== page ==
Home » India » Agra hospital sealed over O2 ‘mock drill’ | Latest News India

Agra hospital sealed over O2 ‘mock drill’ | Latest News India

The Uttar Pradesh government sealed a private hospital in Agra on Tuesday and ordered a probe into allegations that hospital authorities turned off oxygen for five minutes on April 26 to see which patients would survive, and left 22 people gasping for breath.

The allegations are related to a video that surfaced on Monday where Shri Paras Hospital owner, Arinjay Jain, is heard saying that he conducted a “mock drill” at 7am on April 26 during an acute oxygen shortage in the city and 22 people were “eliminated” after they “turned blue”.

Jain denied the allegations on Tuesday and said such an exercise was not done.

“An inquiry has been ordered into the oxygen supply incident at Paras Hospital in Agra. The hospital has been sealed. The inquiry committee has been directed to submit its report to the state government. On the basis of the report, further action will be taken,” said state health minister Jai Pratap Singh.

Agra district magistrate Prabhu N Singh ordered that Jain be booked for violating the Epidemic Diseases Act, creating false alarm under the disaster management act and disobeying official orders under the Indian Penal Code. Singh also denied that 22 deaths occurred on April 26.

“Shri Paras Hospital had enough oxygen and it is not true that 22 patients died there due to oxygen shortage. However, the video that is being circulated will be examined and the required action will be taken,” he said.

All 55 patients currently admitted to Paras hospital will be shifted out, he added.

Agra chief medical officer (CMO) Dr RC Pandey said he ordered a probe by two additional CMOs and the report will be submitted within two days.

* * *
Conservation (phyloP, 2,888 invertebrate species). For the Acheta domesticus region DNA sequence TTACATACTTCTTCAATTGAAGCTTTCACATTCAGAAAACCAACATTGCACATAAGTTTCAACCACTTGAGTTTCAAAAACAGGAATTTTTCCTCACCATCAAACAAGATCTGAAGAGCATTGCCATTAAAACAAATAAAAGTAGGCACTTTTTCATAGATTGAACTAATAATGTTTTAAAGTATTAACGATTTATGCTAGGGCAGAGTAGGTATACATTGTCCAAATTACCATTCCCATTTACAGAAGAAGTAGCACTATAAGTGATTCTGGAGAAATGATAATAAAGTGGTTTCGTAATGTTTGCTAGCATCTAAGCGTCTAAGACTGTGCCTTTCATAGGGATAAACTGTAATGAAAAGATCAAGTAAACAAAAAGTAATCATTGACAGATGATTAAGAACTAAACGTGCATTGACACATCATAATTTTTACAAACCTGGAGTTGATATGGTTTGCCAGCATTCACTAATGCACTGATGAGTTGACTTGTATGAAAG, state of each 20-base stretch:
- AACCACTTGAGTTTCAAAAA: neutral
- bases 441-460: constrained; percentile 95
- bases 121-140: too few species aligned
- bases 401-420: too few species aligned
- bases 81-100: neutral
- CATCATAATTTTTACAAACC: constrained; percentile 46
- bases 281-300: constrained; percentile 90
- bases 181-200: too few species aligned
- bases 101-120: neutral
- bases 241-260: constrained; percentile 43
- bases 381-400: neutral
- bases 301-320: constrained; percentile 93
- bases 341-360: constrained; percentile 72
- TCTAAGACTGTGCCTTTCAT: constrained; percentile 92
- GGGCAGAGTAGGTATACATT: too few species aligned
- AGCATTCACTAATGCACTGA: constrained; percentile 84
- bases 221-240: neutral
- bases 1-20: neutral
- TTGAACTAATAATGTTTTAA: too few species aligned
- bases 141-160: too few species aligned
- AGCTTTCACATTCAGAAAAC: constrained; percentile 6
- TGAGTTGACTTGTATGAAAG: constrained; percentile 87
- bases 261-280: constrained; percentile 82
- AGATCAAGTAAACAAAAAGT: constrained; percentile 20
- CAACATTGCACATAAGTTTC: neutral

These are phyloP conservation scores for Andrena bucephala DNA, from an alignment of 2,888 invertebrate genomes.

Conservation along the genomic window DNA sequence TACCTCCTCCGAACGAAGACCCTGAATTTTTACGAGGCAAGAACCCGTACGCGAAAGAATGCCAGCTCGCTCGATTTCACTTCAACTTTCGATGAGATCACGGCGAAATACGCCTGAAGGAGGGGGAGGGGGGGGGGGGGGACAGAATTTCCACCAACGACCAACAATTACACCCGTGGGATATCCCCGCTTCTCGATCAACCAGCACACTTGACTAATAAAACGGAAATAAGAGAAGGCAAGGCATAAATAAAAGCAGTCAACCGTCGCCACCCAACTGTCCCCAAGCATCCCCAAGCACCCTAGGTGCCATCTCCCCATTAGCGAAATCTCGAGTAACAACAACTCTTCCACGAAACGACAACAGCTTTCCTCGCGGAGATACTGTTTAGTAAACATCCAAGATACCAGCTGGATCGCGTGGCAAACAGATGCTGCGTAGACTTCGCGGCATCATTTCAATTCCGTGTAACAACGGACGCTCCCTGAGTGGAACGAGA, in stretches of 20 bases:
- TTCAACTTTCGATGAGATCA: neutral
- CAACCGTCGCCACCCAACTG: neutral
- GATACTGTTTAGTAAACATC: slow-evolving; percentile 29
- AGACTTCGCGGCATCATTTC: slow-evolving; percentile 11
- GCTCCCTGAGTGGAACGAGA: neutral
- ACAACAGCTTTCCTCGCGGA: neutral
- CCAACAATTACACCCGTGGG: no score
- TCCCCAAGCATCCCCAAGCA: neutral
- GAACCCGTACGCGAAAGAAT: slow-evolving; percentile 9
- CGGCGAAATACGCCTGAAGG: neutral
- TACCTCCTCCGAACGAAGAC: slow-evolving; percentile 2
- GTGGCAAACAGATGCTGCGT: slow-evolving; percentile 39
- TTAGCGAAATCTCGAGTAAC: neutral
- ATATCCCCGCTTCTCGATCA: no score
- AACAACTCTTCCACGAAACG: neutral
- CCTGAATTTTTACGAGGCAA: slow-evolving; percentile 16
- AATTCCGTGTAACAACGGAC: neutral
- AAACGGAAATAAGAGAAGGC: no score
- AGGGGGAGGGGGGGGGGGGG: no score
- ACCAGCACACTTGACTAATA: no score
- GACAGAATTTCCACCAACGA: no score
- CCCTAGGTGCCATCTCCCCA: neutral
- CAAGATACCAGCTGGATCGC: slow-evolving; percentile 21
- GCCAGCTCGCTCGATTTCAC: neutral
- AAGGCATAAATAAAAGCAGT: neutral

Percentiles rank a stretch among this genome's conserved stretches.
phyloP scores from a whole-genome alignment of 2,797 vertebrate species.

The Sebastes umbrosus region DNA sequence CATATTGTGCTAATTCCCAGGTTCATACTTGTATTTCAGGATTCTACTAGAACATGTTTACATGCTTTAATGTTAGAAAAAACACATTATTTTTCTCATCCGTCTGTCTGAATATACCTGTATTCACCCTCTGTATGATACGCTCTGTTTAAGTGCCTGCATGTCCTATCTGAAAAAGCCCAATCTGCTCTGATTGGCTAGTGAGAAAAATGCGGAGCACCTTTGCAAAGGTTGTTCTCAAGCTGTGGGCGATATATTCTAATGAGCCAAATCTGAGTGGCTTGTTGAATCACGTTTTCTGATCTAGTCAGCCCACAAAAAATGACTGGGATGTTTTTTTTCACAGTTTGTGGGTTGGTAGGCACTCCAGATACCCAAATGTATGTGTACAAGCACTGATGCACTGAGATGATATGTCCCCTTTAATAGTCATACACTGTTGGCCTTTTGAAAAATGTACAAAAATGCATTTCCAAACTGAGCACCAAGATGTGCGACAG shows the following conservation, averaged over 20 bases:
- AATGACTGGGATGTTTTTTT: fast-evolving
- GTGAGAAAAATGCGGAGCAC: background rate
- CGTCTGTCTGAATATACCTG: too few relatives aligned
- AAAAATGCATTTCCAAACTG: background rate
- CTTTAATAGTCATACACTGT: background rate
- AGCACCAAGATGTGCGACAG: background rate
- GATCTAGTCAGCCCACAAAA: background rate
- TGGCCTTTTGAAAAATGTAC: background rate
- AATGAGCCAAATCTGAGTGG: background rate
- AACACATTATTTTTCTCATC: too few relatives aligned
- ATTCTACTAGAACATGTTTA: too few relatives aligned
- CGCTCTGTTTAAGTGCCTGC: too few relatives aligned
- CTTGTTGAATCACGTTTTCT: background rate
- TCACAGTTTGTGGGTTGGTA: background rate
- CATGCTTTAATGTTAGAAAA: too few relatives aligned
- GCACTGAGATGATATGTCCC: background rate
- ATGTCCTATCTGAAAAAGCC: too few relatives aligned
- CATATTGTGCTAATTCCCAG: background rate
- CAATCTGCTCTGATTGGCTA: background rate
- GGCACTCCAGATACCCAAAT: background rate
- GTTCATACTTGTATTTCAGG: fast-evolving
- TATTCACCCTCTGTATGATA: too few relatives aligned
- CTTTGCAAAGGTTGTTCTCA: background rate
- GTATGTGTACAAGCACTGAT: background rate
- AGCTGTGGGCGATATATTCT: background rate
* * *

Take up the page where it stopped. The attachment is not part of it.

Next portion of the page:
The video, whose authenticity HT could not independently verify, was shot on April 28, at the height of the second wave in the country. At the time, Uttar Pradesh was posting a daily average of 34,000cases and several cities, including Agra, reported an acute shortage of oxygen and medicines.

The video doesn’t show Jain but he is purportedly heard telling a gathering of people that in the last week of April, oxygen stocks had dwindled and he asked patients to shift out because suppliers had given up.

“Then, I thought of conducting a mock drill to find out who would survive and who would die without oxygen. On April 26, at 7am, we stopped the supply of oxygen for five minutes as part of the “mock drill”. No one came to know …twenty-two patients were eliminated, they turned blue and were gasping without oxygen,” he was heard as saying.

In the clip, it is unclear whether Jain meant the 22 people were killed.

On Tuesday, Jain denied the exercise but admitted that it was his voice heard in the video clip.

“There was no mock drill as such, nor any supply of oxygen stopped for patients. The 22 were those who had high dependency on oxygen and oxygen supply to them could not be compromised,” said Jain

“There was an oxygen shortage and we were asked for judicious and rational use of limited oxygen in the third week of April. We thus thought of categorising patients as to how many of 96 patients admitted required high flow,” he said.

Officially, four Agra residents died at Paras hospital on April 26 but the reason of death was not oxygen scarcity, said Singh. He added that the toll could be higher if people from other districts admitted in the hospital were considered.

Singh said the hospital was supplied adequate oxygen from April 25 to 27, contradicting Jain, who admitted to a shortage.

Singh said the administration supplied 149 cylinders to Paras Hospital on April 25, 121 on April 26, and 117 on April 27 with 20 as back-up. “The hospital had no shortage of oxygen and no deaths took place because of scarcity of oxygen at Paras Hospital,” the district magistrate said.

This is not the first time Paras Hospital is in the news. The facility was sealed for three months last year after it was found that hospital authorities admitted patients without official authorisation. At the time, a case was registered against Jain and the hospital manager, NAME. But the hospital was designated as a Covid hospital in April, when the second wave of Covid hit the country.

Family members of some patients who died on April 26 confirmed that the hospital suffered an oxygen scarcity.

Ashok Chawla, 43, said he was told by Jain on April 26 to arrange an oxygen cylinder for his 71-year-old father, who was admitted to Paras Hospital on April 12. He said Jain informed him that the hospital had run out of oxygen.

“I managed to get a cylinder but 15 minutes later, Jain said that my father was no more. My brother’s wife died the next day because of laxity of hospital authorities,” said Chawla, a local contractor.

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